Site architecture: Where UX meets SEO

Site architecture: Where UX meets SEO

If you're not a UI/UX designer, you may not understand how site architecture can make for a user-friendly experience or how that translates into a prime position on a search engine results page. But the organization of your website is just as important as its content in determining whether users will engage with it and how Google will reward it.

Site architecture is inextricably related to UX and SEO because both disciplines are fundamentally about presenting users with a clear path to achieving their goals and answering their questions. So, whether you are using a mockup tool to mockup a website or an app, or refining the navigation of a prototype or wireframe design, we're here to tell you that site architecture matters!

This simple guide will help you understand what goes into website architecture decisions and give you a handful of best practices to keep in mind throughout your UX design process so you can optimize even before your site goes live.

What is site architecture?

Site architecture defined: Website architecture refers to the hierarchical structure of a website and its pages. Architecture is demonstrated through a site's navigational elements, as well as by its on-page, contextual internal linking. Strong architecture should ensure that a site is easy to navigate for users, and easy to crawl for search engines and other crawlers.

Site architecture, which we can also refer to as information architecture (IA), is the blueprint that lays out the structure and organization of your website. The way a site architecture is designed determines how users and search engines will find, link, and interact with your site’s individual pages.

From the user’s perspective, your site architecture is how someone orients themselves in order to accomplish whatever task they’re trying to achieve. For SEO, your site architecture represents key indicators of how your pages relate to one another, which, in turn, determines how they are prioritized, ranked, and presented on different search engine results pages (SERPs).

What are the different types of site architecture?

There are a few different types of site structures that you’re probably familiar with, and each one has pros and cons depending on what type of site you’re trying to create. The most basic structure is a single page or brochure site. This type of structure is flat; the hierarchy of information follows the vertical scroll of the page. There’s typically no navigation system beyond anchor tags that let you jump to the different sections of the page without scrolling down. Single-page sites are popular as landing pages that introduce a new product or concept, walking users through features and benefits that lead to a singular call-to-action, like “Subscribe” or “Join the Waitlist.”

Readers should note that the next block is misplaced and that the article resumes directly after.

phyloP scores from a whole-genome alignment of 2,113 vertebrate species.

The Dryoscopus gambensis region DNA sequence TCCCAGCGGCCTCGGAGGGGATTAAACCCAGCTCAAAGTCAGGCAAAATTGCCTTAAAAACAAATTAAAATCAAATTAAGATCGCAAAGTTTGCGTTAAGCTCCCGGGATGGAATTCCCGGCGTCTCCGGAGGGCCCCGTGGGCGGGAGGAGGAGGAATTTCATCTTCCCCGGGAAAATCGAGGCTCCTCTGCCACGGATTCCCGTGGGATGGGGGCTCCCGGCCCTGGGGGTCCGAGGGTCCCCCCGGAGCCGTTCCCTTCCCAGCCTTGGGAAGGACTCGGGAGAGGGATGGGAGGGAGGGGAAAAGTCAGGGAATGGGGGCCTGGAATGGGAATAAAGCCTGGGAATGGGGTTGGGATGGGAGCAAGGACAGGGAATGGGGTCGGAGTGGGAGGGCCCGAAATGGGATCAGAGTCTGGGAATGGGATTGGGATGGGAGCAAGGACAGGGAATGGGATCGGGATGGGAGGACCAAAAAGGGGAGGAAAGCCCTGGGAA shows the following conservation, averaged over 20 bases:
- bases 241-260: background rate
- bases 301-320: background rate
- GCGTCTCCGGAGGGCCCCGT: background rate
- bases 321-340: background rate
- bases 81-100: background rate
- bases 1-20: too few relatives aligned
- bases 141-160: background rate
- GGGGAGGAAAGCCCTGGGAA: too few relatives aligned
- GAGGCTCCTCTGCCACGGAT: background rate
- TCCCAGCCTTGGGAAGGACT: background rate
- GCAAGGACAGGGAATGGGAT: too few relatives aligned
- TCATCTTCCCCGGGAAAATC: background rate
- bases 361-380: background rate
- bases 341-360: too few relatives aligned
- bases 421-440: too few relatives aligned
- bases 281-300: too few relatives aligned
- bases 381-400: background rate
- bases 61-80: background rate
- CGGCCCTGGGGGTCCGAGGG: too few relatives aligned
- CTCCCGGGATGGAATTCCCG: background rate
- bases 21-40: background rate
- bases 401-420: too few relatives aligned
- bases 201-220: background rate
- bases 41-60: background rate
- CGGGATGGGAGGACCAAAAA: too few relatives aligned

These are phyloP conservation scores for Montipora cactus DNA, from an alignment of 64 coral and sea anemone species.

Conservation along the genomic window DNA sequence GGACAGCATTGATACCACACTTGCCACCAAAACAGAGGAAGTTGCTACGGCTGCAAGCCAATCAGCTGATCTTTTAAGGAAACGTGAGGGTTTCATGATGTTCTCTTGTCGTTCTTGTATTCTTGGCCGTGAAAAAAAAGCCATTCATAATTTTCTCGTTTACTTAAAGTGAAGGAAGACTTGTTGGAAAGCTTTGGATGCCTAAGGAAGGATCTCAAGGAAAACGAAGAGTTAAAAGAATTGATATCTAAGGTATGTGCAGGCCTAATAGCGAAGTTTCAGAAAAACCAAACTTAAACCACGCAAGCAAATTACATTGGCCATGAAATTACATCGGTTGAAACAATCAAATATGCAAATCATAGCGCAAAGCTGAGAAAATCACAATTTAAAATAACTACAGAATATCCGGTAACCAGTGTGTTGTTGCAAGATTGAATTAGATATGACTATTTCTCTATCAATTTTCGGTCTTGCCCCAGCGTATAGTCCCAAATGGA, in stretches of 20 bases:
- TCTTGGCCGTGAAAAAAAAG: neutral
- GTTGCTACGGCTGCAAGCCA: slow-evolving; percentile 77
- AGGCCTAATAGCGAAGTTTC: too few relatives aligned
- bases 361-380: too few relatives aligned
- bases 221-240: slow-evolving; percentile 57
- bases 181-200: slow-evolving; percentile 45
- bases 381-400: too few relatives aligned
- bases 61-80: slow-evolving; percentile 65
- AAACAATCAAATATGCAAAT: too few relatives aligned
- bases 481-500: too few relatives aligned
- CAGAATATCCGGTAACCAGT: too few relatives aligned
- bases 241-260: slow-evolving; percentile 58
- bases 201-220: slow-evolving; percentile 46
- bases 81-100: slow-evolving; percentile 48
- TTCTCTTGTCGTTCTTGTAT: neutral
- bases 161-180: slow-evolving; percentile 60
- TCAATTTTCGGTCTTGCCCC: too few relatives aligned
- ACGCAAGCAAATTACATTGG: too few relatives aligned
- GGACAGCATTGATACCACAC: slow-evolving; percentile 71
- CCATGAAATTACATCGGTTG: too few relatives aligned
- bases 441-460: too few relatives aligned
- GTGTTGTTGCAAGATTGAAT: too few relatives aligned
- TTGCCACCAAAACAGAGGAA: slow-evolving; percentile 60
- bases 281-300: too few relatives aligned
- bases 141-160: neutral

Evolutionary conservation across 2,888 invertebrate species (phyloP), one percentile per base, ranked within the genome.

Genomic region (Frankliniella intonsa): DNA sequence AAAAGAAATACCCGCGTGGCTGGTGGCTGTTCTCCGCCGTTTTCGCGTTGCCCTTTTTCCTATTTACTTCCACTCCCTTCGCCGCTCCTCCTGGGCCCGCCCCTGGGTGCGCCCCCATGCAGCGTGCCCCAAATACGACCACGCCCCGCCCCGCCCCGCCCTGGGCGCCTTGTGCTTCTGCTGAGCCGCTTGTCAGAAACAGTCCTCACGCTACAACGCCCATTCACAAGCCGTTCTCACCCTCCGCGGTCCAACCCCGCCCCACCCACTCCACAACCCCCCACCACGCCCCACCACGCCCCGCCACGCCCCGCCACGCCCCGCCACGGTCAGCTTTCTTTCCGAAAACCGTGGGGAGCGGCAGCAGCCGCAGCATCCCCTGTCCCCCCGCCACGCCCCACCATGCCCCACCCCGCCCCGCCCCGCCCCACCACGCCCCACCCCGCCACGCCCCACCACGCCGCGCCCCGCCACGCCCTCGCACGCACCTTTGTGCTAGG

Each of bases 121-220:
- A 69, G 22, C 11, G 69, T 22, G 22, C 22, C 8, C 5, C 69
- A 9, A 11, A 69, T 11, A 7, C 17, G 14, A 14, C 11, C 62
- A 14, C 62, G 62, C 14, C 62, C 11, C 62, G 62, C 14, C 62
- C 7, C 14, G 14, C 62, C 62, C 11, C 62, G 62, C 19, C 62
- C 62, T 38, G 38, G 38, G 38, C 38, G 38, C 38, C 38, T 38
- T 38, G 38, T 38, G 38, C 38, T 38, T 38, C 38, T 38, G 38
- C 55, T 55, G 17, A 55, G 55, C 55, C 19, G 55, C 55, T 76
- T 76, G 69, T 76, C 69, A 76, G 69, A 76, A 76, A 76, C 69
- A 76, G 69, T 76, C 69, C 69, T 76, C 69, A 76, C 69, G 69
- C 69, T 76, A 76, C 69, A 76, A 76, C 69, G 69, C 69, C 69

Sites with denser information and more complex relationships between pages require more elaborate structures. A news site, for example, needs a homepage that mimics the flow of a newspaper front page with every story linking out to other related content.

The most common site architecture follows a “pyramid” structure, i.e., a main home page with a basic navigation scheme of cross-links to several subpages. Sites with detailed or technical topics, like insurance, for example, might rely on parent-child relationships for organizing content. Simply put, this structure allows users to drill down from general to progressively more specific information within a category.

Regardless of which structure best suits your website’s purpose, your overall UX design needs to ensure that users can find what they’re looking for and make it easy for them to take action.

Vestiaire Collective site architecture
Vestiaire Collective is an example of a pyramid structure that uses search filters to refine and curate product categories.
Vestiaire Collective is an example of a pyramid structure that uses search filters to refine and curate product categories.

The relationship between site architecture and user experience

Site architecture is central to user experience. When visitors arrive on your site, they need to intuitively understand how to find the information or perform the action they want. Users visit your site with a purpose in mind: a problem to solve, a task to accomplish, or a question to answer. If they can’t find what they’re looking for within 15 seconds, they leave. And according to Contentsquare’s latest digital experience benchmark report, 47% of website visitors abandon their journeys after viewing just one page on a website.